The Indian government is scrambling to secure more vaccines for domestic uses as COVID-19 patients overwhelm hospitals in New Delhi, Mumbai, and other big cities.
On Monday, India's drug regulators granted Russia's Sputnik V vaccine emergency approval, as daily reported COVID-19 infections reached a record high of 185,000. The agreement paved the way for both local production and potential imports of the vaccine.
The Russian Direct Investment Fund, the sovereign wealth fund in charge of Sputnik V's overseas sales and production, has contracts with at least five Indian pharmaceutical companies to deliver 850 million doses per year.
However, RDIF has only confirmed one deal to supply 100 million doses to India for domestic use. The remainder will be exported to more than 58 countries that have put orders for the Russian vaccine.
Vaccines approved by drug authorities in the U.S., U.K., the European Union, and Japan, as well as those cleared by the WHO, will be available for use in India without the need for a local bridging trial, according to a statement issued by the Union Health Ministry on Tuesday.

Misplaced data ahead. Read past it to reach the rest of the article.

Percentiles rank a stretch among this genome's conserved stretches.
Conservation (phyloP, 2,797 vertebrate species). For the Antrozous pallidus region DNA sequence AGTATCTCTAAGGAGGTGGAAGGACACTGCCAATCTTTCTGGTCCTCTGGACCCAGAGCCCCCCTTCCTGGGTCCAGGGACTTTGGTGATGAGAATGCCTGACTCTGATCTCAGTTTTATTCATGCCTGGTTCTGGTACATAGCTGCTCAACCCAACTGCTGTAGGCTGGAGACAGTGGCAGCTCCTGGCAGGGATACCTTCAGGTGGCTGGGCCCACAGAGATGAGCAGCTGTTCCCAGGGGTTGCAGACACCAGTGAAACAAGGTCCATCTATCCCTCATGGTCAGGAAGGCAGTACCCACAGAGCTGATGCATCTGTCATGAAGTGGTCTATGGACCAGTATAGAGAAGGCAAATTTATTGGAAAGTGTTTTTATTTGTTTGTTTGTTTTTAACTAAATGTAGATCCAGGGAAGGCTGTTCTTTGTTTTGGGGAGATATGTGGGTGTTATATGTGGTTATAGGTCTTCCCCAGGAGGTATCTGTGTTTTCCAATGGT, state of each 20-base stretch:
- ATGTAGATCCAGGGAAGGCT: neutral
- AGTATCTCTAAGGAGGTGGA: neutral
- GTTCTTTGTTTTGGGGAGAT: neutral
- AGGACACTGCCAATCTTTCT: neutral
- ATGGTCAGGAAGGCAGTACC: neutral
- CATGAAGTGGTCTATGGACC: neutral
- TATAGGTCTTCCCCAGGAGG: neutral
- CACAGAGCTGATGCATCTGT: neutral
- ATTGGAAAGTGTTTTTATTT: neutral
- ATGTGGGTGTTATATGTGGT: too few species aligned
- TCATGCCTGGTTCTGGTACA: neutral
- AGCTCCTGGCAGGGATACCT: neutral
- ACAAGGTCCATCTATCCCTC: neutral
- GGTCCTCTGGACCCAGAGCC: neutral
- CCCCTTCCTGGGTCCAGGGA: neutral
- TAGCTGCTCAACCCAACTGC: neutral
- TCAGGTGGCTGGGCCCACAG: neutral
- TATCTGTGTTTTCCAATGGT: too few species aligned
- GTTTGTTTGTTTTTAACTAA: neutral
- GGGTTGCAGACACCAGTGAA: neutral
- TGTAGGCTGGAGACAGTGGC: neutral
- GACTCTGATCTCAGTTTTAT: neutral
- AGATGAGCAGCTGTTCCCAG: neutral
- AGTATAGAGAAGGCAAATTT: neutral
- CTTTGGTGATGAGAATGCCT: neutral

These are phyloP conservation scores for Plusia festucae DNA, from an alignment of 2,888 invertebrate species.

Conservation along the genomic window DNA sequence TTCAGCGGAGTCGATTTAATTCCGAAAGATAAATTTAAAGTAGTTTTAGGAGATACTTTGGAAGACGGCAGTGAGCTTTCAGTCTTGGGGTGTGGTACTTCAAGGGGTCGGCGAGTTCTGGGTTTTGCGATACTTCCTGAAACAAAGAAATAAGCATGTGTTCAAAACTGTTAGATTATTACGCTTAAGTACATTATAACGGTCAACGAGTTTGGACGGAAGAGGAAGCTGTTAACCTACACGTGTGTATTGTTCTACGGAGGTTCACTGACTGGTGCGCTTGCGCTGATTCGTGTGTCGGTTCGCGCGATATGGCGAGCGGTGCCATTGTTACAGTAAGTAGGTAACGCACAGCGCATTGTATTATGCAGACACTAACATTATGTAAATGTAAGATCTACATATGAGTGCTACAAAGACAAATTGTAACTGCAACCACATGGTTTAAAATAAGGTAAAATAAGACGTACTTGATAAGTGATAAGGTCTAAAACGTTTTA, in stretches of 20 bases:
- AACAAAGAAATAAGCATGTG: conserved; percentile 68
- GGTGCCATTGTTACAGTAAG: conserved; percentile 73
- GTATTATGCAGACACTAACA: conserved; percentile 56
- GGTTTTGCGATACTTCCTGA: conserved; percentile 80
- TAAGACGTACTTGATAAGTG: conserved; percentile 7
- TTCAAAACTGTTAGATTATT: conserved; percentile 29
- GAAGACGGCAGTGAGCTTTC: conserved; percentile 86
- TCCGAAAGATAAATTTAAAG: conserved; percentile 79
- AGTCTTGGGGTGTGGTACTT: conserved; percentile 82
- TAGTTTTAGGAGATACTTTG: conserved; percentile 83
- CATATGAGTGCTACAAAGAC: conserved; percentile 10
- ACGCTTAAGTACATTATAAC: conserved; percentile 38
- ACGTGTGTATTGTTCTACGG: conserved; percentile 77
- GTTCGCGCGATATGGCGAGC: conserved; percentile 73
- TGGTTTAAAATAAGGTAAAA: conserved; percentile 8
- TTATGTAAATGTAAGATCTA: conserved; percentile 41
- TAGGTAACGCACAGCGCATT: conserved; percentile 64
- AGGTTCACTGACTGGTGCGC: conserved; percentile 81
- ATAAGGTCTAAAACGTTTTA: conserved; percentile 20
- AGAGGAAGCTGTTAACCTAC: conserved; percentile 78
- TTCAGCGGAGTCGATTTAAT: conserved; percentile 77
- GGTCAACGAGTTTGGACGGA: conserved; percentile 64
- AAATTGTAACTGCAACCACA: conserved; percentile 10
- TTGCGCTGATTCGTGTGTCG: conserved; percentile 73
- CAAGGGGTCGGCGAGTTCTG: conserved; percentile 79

The move could pave the way for Pfizer, Moderna, and Johnson & Johnson vaccines to be used in India.
The J&J vaccine, however, suffered a setback on Tuesday when U.S. regulators halted immunizations with the shot pending an investigation into rare blood clots.
Pfizer, which withdrew its application to import its mRNA vaccine after India's drug regulator's subject expert committee denied its request for a waiver for a local trial, is likely to be the biggest beneficiary of India's relaxed rules.
Vaccines developed by Pfizer, J&J, and Moderna have proven to be the workhorses of the U.S. government's immunization campaign.
The decision comes at a time when India is facing a severe shortage of vaccines, with both Serum Institute of India and Bharat Biotech International struggling to scale up production of Covishield and Covaxin, respectively, to meet domestic demand.
The epicenter of the national second wave, Maharashtra, which accounts for roughly a quarter of the country's cases, is set to go into full lockdown at midnight local time (1830GMT) until the end of April to try to control the spread.
Health ministry data showed a total of 13.9 million cases. Deaths soared to 1,027, bringing the total to 172,085.